SimuLab 14: Kinetic and Potential Energies of Particles in Liquid State


Your objective is to:

Recognize the difference between a gas and a liquid in terms of the energies of the particles.

You will be able to:

Differentiate among the liquid and gas state in terms of average kinetic energy and the average potential energy of the particles.

Contrast the potential energy of a molecule in the center of a droplet with that on the edge of the droplet.

State the relationship between the trajectory of a particle and its potential energy.

Explain the release of latent heat when a gas condenses.

    1. Open SMD, select Experiment 1 in the preset experiments in Energy folder and press Start. Make sure that the Iterations between Displays are 5.

    You are visualizing 144 particles of a high-density gas. There is no exchange of energy with the surroundings (the system is thermally isolated) and thus the total energy of the system is conserved.

    2. Pause the simulation and reduce the temperature to 0.01. Press Start.

    At first the particles almost stop, but then they start to accelerate toward each other, and form little droplets. The formation of droplets is called condensation and occurs naturally in clouds.


Q3.13: Do you expect a particle in the center of a droplet to have the same or different potential energy when compared to a particle at the edge of the droplet. Explain your reasoning.

    3. In order to speed up the simulations change Iteration between Displays to 100. Press Pause and switch Display Particles by to Potential Energy and press Start.

    The temperature steadily increases until it levels out. Notice that the droplets break apart and that the color of particles in the middle of the droplets changes to yellow (i.e these particles have a relatively low potential energy).


Q3.14: When you lowered the temperature of the system to 0.01 what happened? Explain the rise in temperature you observe.


Figure 3.6: The system showing the gas near its condensation point. Little droplets of liquid form, but almost immediately break apart. The color coding indicates the potential energy. The particles in the droplets are green and yellow, indicating that they have relatively low potential energy.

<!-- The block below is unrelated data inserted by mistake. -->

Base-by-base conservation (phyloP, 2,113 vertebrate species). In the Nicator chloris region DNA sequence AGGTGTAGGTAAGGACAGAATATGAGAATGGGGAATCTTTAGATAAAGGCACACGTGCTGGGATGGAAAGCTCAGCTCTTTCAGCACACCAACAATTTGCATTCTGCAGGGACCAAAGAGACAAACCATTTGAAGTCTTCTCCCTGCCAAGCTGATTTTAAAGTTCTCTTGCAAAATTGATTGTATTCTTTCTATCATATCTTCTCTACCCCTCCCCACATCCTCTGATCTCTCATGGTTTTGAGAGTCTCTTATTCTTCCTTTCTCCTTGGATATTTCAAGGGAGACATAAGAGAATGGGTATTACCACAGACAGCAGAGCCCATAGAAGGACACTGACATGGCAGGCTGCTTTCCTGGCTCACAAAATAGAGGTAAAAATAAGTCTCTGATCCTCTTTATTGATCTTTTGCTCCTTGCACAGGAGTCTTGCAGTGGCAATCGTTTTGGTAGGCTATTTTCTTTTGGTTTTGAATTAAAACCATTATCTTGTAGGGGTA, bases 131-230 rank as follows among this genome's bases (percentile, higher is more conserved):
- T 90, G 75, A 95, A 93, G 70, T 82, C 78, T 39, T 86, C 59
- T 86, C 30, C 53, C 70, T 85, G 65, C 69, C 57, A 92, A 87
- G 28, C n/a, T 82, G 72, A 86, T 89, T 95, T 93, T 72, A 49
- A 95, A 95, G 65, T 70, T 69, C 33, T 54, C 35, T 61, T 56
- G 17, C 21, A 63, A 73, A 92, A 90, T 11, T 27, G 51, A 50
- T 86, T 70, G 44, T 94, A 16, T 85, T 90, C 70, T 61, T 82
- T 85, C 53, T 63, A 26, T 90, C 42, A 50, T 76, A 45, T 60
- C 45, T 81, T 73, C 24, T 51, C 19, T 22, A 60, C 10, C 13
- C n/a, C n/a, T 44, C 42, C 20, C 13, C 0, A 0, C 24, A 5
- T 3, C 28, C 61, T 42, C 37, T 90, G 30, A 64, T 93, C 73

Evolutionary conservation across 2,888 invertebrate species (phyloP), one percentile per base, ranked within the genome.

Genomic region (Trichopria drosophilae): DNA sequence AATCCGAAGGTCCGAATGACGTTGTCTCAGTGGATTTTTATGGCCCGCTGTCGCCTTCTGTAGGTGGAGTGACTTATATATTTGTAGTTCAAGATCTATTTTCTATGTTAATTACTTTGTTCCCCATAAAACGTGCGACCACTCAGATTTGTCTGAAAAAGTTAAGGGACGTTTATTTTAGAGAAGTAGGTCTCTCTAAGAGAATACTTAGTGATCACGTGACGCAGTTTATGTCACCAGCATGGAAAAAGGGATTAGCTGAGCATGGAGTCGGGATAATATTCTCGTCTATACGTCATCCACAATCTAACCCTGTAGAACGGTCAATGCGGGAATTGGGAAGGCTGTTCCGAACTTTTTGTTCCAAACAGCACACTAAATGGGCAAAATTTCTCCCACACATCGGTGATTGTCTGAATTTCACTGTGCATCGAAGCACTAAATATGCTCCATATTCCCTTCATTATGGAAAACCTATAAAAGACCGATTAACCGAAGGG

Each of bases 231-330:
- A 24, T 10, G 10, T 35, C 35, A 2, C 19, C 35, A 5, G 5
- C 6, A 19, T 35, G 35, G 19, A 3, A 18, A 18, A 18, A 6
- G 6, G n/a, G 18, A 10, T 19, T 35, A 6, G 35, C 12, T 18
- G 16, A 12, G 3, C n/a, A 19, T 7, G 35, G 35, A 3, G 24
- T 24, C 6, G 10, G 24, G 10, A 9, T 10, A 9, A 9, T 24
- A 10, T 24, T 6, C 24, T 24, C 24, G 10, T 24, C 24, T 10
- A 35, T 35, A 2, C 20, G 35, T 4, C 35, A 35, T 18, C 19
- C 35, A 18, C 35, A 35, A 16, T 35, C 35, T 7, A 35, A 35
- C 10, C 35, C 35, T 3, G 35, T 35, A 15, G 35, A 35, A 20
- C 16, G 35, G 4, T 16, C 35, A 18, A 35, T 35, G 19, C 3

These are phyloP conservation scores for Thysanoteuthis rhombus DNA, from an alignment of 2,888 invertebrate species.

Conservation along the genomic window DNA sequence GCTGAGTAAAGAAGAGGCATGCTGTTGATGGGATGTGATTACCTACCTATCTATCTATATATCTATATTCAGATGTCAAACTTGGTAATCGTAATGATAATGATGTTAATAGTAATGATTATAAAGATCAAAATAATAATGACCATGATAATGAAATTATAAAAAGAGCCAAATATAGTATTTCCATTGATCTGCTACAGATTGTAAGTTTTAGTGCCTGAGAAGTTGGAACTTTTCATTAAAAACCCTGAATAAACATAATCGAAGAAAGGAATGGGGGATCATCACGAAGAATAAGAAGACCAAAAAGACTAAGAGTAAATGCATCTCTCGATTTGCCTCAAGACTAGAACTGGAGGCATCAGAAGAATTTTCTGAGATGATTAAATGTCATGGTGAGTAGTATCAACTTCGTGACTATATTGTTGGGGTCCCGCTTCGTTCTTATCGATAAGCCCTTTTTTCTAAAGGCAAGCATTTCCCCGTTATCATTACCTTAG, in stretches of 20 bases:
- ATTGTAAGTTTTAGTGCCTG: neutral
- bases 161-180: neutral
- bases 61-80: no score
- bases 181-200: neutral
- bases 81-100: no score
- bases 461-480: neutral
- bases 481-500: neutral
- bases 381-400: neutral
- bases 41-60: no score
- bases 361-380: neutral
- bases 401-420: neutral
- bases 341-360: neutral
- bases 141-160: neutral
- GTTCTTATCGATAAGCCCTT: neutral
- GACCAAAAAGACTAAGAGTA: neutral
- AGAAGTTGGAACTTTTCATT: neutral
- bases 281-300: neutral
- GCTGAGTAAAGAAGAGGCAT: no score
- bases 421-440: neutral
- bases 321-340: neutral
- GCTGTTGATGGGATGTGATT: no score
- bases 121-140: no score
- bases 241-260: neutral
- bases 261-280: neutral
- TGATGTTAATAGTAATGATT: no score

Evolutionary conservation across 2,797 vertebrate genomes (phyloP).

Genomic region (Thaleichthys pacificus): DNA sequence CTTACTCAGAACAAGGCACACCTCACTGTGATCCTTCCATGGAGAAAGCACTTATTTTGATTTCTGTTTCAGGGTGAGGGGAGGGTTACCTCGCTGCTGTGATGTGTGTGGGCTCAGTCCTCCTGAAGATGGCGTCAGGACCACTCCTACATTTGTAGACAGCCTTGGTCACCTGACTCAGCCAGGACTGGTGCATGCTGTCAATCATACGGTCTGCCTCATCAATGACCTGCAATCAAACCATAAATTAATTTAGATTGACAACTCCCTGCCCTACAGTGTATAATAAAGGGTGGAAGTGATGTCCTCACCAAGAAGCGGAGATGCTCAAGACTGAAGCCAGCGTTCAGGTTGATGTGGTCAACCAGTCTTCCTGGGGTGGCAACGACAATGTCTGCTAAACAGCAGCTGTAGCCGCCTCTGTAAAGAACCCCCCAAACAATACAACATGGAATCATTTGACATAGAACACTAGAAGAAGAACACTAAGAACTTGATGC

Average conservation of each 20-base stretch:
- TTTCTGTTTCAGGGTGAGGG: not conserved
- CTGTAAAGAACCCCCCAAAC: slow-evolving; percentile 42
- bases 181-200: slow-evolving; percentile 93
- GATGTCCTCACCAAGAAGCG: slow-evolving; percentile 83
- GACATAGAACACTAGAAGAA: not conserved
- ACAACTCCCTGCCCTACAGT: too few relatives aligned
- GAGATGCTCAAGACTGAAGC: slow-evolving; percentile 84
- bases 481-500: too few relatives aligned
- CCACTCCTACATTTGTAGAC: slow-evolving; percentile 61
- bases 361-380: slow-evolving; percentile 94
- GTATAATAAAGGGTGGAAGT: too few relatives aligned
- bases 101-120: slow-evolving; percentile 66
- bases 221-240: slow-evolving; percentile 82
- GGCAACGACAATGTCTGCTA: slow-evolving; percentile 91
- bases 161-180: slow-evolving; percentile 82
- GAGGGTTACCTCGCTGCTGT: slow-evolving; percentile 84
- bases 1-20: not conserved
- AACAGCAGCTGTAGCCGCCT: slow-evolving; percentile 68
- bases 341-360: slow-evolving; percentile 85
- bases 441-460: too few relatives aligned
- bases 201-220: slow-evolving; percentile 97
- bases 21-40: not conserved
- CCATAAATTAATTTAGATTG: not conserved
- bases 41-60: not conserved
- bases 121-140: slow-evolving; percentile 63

4. Switch the Graph to Energies. If mor than 50 time units elapsed, Reset the experiment and repeat step 2.

    Notice how, during the experiment, the average potential energy decreases while the average kinetic energy has increased.


Q3.15: Explain why during condensation, in a thermally isolated system, many small droplets form, but they do not coalesce to form a single dropplet.


Figure 3.7: The system is at constant temperature of T=0.4. The graph shows average kinetic energy (top line), total energy (middle line), and potential energy (bottom line), all with virtually no fluctuation. Almost all the gas condenses into liquid droplets that are in equilibrium with the surrounding gas, which is of extremely low density. Some of the particles escape from the droplets and some coalesce with them. The color coding indicates the potential energy of each particle. Note that the particles in the middle of the droplet have the lowest potential energy. The time on the graph indicates the time elapsed since the beginning of condensation, i.e., since the temperature was lowered from T=1 to T=0.4.

    5. Reset the experiment. Switch Display Particles by to Potential Energy. Switch the Graph to Energies and set the temperature to 0.4. This temperature is below the condensation point. Put the Heat Bath on and press Start. Watch the system for 200 times units.

    In order to simulate a gas-liquid transition, we must cool the system further. In order to achieve this, the latent heat of condensation that is produced must be dissipated into the larger surrounding system. This is done on the computer by putting the Heat Bath on. Now the system will exchange energy with the surroundings. See how the droplets form steadily.


Q3.16: What happens to the energies, Ek, Ep and ET of the system?

    6. Because the condensation process requires a significant amount of computer time, we recommend opening the Experiment1a file. Switch the graph to potential energies.

    This starts the experiment at the stage where almost all the particles have coalesced into large droplets (see Fig. 3.7).


Q3.17: Watch the colors of the particles in the big droplet (see Fig. 3.7). In the center they turn to orange and yellow while on the edges they remain green.

Explain why? Clue: how many neighbors do the particles in the center have compared to those on the edge?


Q3.18: Explain the changes you see in terms of potential energy of particles at the moment when a particle leaves the droplet and when it joins the droplet.

    7. Switch Display Particles by to Trajectories and press Start.

    The particles in the droplet move along curved lines, while in the gas they move along straight lines.


Q3.19: How do you explain these trajectories in terms of the potential energies of the particles?